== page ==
Books that you should get as fast as you can are: “The Man in the Moon,” “Nicholas St. North and the Battle of the Nightmare King,” “E. Aster Bunnymund and the Warrior Eggs at the Earth’s Core,” “Santa Calls” and “Dinosaur Bob,” just to name a few. Joyce’s speech at the dinner was a rare appearance, and he told us that as a small child in grade school his teacher had been the first to ask him to write a book. He did, but he did not get a good review. In fact, his mother and father were called to the office of the school principal, who reprimanded their child severely.
He had indeed written and illustrated his own book, thereby fulfilling his assignment, but had accurately titled it “Billy’s Boogers.” His teacher and principal felt that his subject matter was highly offensive. He didn’t even get to show his book to his friends, who already thought that he was hilarious, but who were never allowed to examine this early example of his written work. Some people just don’t appreciate good art.
I decided that sitting so close to Bill Joyce was “a God thing” because I became so enthralled with the evening. I barely was conscious of standing up, picking up my copy of the book, and standing in a very long line that had formed in front of him. I was fourth in line, and was as nervous as I could possibly be. I could not imagine what brilliant or non-brilliant words might come out of my mouth when I finally met him.
When it was my turn to speak, I thanked him for his wonderful stories and for an amazing evening, and I told him that I would not only have loved “Billy’s Boogers,” but would have displayed it proudly in my classroom. He gave me a giant hug, autographed my book to my grandchildren (which is a secret Christmas present, so please do not tell them), and told me that he is actually working on a re-write of “Billy’s Boogers” right now.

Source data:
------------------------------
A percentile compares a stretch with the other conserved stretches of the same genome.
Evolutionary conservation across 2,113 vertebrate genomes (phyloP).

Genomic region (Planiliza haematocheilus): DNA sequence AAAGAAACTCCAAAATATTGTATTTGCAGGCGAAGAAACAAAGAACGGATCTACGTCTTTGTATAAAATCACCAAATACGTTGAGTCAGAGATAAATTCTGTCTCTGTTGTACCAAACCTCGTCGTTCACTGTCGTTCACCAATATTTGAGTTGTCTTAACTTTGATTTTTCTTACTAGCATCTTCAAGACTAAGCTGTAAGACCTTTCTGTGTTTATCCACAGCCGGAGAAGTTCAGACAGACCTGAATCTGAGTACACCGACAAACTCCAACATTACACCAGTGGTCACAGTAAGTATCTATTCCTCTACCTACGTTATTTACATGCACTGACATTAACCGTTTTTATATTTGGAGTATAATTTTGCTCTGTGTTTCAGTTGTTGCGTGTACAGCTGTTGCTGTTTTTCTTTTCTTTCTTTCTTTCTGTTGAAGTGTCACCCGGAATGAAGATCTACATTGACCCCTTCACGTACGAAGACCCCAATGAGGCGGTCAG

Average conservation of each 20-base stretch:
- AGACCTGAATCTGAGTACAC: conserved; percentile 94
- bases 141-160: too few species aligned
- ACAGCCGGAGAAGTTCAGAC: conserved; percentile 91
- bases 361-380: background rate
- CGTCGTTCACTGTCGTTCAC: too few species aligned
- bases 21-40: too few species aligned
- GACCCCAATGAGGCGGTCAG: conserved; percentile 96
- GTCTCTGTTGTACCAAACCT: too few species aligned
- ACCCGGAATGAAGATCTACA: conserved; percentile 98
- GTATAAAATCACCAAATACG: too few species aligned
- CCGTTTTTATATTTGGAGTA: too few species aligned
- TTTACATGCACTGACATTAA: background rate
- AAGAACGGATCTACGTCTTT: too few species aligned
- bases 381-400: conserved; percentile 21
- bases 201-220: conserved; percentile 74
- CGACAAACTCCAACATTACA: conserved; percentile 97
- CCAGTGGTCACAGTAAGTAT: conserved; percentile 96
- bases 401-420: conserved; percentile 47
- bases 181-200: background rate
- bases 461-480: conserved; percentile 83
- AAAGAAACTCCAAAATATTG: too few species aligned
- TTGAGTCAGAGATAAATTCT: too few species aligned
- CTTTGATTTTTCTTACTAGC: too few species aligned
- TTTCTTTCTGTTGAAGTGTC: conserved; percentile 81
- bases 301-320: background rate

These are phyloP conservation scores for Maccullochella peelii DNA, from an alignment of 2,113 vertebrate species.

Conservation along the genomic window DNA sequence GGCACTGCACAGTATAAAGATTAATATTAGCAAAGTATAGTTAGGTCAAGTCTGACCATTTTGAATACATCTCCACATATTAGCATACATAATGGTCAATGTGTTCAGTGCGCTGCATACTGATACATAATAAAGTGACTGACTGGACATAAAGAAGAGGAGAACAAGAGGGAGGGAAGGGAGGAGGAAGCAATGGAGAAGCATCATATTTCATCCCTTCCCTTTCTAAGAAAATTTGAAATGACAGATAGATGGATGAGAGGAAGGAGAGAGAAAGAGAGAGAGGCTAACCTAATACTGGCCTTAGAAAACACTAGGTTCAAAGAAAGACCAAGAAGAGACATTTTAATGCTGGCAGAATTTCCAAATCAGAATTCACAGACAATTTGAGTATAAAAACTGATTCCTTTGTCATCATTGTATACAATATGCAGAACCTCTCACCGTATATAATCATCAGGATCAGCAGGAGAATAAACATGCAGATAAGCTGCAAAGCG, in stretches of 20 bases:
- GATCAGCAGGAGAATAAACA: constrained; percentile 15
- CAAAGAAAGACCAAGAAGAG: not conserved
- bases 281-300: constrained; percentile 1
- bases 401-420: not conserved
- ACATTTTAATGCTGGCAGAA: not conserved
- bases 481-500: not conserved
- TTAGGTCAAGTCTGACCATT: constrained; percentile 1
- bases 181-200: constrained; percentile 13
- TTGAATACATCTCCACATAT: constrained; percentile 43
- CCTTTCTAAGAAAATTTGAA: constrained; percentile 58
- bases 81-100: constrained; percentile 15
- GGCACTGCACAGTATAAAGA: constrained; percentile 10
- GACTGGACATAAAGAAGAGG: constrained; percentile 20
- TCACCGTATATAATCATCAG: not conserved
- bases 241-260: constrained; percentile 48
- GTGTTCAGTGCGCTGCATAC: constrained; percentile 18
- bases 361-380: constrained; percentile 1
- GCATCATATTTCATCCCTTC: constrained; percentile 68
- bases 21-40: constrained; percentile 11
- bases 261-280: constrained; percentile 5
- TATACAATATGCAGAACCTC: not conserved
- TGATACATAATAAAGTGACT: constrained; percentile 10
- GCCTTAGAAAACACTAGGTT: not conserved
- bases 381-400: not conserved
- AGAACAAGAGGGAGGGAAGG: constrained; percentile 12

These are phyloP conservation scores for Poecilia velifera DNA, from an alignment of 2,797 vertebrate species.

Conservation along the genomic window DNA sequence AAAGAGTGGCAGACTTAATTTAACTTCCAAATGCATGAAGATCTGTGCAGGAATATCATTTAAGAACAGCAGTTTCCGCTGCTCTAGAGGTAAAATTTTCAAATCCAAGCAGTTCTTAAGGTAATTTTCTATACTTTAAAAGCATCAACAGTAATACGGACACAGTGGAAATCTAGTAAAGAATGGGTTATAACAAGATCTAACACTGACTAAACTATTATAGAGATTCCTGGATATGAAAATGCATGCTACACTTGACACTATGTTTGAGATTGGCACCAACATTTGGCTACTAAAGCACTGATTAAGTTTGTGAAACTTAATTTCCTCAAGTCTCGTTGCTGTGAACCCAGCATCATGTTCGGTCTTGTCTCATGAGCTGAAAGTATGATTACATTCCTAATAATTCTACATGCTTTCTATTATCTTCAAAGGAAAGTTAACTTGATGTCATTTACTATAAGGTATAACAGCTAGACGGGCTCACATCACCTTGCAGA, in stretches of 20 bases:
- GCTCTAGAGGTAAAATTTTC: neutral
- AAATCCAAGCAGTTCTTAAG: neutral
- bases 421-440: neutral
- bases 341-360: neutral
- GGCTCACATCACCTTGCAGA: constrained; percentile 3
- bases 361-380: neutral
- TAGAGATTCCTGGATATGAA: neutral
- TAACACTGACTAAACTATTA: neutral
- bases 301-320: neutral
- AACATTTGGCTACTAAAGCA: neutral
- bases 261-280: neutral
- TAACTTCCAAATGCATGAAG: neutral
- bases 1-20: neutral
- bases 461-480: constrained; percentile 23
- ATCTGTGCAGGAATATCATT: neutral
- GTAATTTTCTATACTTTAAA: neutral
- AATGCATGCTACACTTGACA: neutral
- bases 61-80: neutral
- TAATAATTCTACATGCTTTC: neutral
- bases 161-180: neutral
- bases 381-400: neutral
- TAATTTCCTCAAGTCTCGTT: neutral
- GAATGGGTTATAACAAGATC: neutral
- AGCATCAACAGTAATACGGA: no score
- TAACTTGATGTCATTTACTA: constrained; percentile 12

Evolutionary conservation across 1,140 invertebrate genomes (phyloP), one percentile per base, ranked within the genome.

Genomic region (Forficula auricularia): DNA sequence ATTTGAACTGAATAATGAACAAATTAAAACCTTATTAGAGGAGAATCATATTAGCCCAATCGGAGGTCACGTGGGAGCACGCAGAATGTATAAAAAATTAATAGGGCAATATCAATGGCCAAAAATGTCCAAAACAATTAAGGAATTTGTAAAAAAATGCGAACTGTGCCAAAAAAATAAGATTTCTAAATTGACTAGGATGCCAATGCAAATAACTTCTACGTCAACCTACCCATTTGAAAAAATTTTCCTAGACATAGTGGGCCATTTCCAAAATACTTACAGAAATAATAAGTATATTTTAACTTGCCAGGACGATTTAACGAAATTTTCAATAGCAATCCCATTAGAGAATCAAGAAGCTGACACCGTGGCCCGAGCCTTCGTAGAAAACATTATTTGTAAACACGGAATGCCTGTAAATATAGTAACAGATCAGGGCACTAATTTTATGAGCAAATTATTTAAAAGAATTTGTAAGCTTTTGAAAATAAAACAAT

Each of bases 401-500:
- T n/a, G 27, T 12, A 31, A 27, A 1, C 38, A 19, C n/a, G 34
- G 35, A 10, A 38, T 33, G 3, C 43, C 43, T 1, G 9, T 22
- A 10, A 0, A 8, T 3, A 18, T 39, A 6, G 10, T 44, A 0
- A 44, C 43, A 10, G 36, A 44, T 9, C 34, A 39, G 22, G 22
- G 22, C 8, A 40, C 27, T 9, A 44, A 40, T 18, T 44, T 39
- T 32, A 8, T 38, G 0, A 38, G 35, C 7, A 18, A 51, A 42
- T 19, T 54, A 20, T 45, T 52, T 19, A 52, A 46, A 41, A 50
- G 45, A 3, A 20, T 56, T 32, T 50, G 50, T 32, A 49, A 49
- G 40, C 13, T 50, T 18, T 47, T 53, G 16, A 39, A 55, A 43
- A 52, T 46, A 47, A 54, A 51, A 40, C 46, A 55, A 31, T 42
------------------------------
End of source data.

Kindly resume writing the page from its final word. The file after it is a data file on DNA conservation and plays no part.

Obviously the reprimand he received as a child left a deep impression on him. As an educator for so many years and as a parent of four as well, I hope that I didn’t scar any of my students with thoughtless statements or hurt my children with careless remarks. I do believe, however, that Bill will fulfill his dream, and that we will soon see his “booger book” beautifully realized for the world to appreciate. Children know what’s funny, even if the rest of us sometimes forget.
I reserve “5 tiaras” now for only the top of the chart — books such as “The Old Man and the Sea” and “In Cold Blood” — but I believe that in the children’s genre of make believe, this book should receive “5 tiaras” without the blink of a sleepy eye. To his audience of children, William Joyce speaks their language and sees their dreams.
Buy the “Guardian” series, and save it for your children to pass along to their children. These are heirloom books, much like that tattered old copy of “Mother Goose” that seems to have always been in your bedroom, the cover barely hanging on by a thread. I promise you that you’ll rediscover at least a little of your youth while you read, and you’ll be creating the same memories for your own little ones.
Buice, a Carrollton resident, writes a weekly book review for the Times-Georgian. anita of anitabook.com.